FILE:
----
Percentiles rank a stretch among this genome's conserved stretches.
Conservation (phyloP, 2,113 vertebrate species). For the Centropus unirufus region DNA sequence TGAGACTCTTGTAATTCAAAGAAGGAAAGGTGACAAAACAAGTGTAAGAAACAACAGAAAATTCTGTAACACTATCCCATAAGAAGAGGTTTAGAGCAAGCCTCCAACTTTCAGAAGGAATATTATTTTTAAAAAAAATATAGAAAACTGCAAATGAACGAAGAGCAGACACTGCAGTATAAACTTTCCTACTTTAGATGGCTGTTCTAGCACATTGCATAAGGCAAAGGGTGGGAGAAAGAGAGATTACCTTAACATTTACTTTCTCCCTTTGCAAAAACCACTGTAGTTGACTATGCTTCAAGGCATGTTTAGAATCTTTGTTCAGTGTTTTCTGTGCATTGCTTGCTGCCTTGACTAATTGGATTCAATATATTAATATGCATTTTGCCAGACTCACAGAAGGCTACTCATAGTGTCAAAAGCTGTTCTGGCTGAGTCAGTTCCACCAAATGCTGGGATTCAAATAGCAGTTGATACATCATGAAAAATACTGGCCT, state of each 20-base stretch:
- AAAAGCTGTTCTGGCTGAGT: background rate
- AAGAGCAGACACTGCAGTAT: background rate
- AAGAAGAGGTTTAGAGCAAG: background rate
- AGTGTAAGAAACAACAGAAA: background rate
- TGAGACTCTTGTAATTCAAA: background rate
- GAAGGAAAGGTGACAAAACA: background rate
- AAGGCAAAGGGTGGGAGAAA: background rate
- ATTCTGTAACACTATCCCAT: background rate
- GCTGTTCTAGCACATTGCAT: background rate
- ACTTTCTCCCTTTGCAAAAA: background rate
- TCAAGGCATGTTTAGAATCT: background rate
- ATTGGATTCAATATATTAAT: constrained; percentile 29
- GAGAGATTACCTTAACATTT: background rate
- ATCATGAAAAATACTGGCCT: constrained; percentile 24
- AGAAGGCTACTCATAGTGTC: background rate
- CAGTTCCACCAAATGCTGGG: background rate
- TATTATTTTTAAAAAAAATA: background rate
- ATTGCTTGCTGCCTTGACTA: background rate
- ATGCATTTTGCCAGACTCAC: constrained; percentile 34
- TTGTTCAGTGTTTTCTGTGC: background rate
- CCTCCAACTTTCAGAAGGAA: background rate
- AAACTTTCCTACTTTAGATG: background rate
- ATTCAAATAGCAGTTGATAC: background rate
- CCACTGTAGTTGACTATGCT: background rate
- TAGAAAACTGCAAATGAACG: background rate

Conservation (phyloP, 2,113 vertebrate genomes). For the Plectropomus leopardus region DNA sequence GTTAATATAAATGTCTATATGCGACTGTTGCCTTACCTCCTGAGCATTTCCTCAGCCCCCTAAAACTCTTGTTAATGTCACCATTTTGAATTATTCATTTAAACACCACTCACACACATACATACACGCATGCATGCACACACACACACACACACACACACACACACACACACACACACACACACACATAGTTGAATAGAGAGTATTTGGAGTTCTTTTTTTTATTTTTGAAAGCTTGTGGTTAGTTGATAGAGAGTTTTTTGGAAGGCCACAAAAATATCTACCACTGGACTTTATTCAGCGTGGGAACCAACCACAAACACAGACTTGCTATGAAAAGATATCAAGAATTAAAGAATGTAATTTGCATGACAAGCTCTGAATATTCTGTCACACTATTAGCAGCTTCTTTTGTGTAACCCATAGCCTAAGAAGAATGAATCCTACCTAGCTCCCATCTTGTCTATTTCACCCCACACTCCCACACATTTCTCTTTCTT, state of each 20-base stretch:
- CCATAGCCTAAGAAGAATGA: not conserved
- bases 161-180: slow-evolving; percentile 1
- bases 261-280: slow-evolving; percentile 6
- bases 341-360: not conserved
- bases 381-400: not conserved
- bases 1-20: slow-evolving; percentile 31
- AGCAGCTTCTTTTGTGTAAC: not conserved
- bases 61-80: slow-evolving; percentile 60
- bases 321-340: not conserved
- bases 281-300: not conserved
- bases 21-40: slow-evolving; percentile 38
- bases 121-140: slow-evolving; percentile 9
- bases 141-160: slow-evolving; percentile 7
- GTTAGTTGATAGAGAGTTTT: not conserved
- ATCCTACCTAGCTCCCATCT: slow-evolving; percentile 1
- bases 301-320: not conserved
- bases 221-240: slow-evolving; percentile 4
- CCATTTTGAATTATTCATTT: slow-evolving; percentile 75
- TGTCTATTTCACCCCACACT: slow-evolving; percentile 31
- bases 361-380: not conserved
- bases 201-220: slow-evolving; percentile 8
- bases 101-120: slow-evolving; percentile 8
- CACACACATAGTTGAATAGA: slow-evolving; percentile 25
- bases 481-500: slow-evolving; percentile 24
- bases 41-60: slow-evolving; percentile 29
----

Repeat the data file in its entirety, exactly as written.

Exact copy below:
Percentiles rank a stretch among this genome's conserved stretches.
Conservation (phyloP, 2,113 vertebrate species). For the Centropus unirufus region DNA sequence TGAGACTCTTGTAATTCAAAGAAGGAAAGGTGACAAAACAAGTGTAAGAAACAACAGAAAATTCTGTAACACTATCCCATAAGAAGAGGTTTAGAGCAAGCCTCCAACTTTCAGAAGGAATATTATTTTTAAAAAAAATATAGAAAACTGCAAATGAACGAAGAGCAGACACTGCAGTATAAACTTTCCTACTTTAGATGGCTGTTCTAGCACATTGCATAAGGCAAAGGGTGGGAGAAAGAGAGATTACCTTAACATTTACTTTCTCCCTTTGCAAAAACCACTGTAGTTGACTATGCTTCAAGGCATGTTTAGAATCTTTGTTCAGTGTTTTCTGTGCATTGCTTGCTGCCTTGACTAATTGGATTCAATATATTAATATGCATTTTGCCAGACTCACAGAAGGCTACTCATAGTGTCAAAAGCTGTTCTGGCTGAGTCAGTTCCACCAAATGCTGGGATTCAAATAGCAGTTGATACATCATGAAAAATACTGGCCT, state of each 20-base stretch:
- AAAAGCTGTTCTGGCTGAGT: background rate
- AAGAGCAGACACTGCAGTAT: background rate
- AAGAAGAGGTTTAGAGCAAG: background rate
- AGTGTAAGAAACAACAGAAA: background rate
- TGAGACTCTTGTAATTCAAA: background rate
- GAAGGAAAGGTGACAAAACA: background rate
- AAGGCAAAGGGTGGGAGAAA: background rate
- ATTCTGTAACACTATCCCAT: background rate
- GCTGTTCTAGCACATTGCAT: background rate
- ACTTTCTCCCTTTGCAAAAA: background rate
- TCAAGGCATGTTTAGAATCT: background rate
- ATTGGATTCAATATATTAAT: constrained; percentile 29
- GAGAGATTACCTTAACATTT: background rate
- ATCATGAAAAATACTGGCCT: constrained; percentile 24
- AGAAGGCTACTCATAGTGTC: background rate
- CAGTTCCACCAAATGCTGGG: background rate
- TATTATTTTTAAAAAAAATA: background rate
- ATTGCTTGCTGCCTTGACTA: background rate
- ATGCATTTTGCCAGACTCAC: constrained; percentile 34
- TTGTTCAGTGTTTTCTGTGC: background rate
- CCTCCAACTTTCAGAAGGAA: background rate
- AAACTTTCCTACTTTAGATG: background rate
- ATTCAAATAGCAGTTGATAC: background rate
- CCACTGTAGTTGACTATGCT: background rate
- TAGAAAACTGCAAATGAACG: background rate

Conservation (phyloP, 2,113 vertebrate genomes). For the Plectropomus leopardus region DNA sequence GTTAATATAAATGTCTATATGCGACTGTTGCCTTACCTCCTGAGCATTTCCTCAGCCCCCTAAAACTCTTGTTAATGTCACCATTTTGAATTATTCATTTAAACACCACTCACACACATACATACACGCATGCATGCACACACACACACACACACACACACACACACACACACACACACACACACACATAGTTGAATAGAGAGTATTTGGAGTTCTTTTTTTTATTTTTGAAAGCTTGTGGTTAGTTGATAGAGAGTTTTTTGGAAGGCCACAAAAATATCTACCACTGGACTTTATTCAGCGTGGGAACCAACCACAAACACAGACTTGCTATGAAAAGATATCAAGAATTAAAGAATGTAATTTGCATGACAAGCTCTGAATATTCTGTCACACTATTAGCAGCTTCTTTTGTGTAACCCATAGCCTAAGAAGAATGAATCCTACCTAGCTCCCATCTTGTCTATTTCACCCCACACTCCCACACATTTCTCTTTCTT, state of each 20-base stretch:
- CCATAGCCTAAGAAGAATGA: not conserved
- bases 161-180: slow-evolving; percentile 1
- bases 261-280: slow-evolving; percentile 6
- bases 341-360: not conserved
- bases 381-400: not conserved
- bases 1-20: slow-evolving; percentile 31
- AGCAGCTTCTTTTGTGTAAC: not conserved
- bases 61-80: slow-evolving; percentile 60
- bases 321-340: not conserved
- bases 281-300: not conserved
- bases 21-40: slow-evolving; percentile 38
- bases 121-140: slow-evolving; percentile 9
- bases 141-160: slow-evolving; percentile 7
- GTTAGTTGATAGAGAGTTTT: not conserved
- ATCCTACCTAGCTCCCATCT: slow-evolving; percentile 1
- bases 301-320: not conserved
- bases 221-240: slow-evolving; percentile 4
- CCATTTTGAATTATTCATTT: slow-evolving; percentile 75
- TGTCTATTTCACCCCACACT: slow-evolving; percentile 31
- bases 361-380: not conserved
- bases 201-220: slow-evolving; percentile 8
- bases 101-120: slow-evolving; percentile 8
- CACACACATAGTTGAATAGA: slow-evolving; percentile 25
- bases 481-500: slow-evolving; percentile 24
- bases 41-60: slow-evolving; percentile 29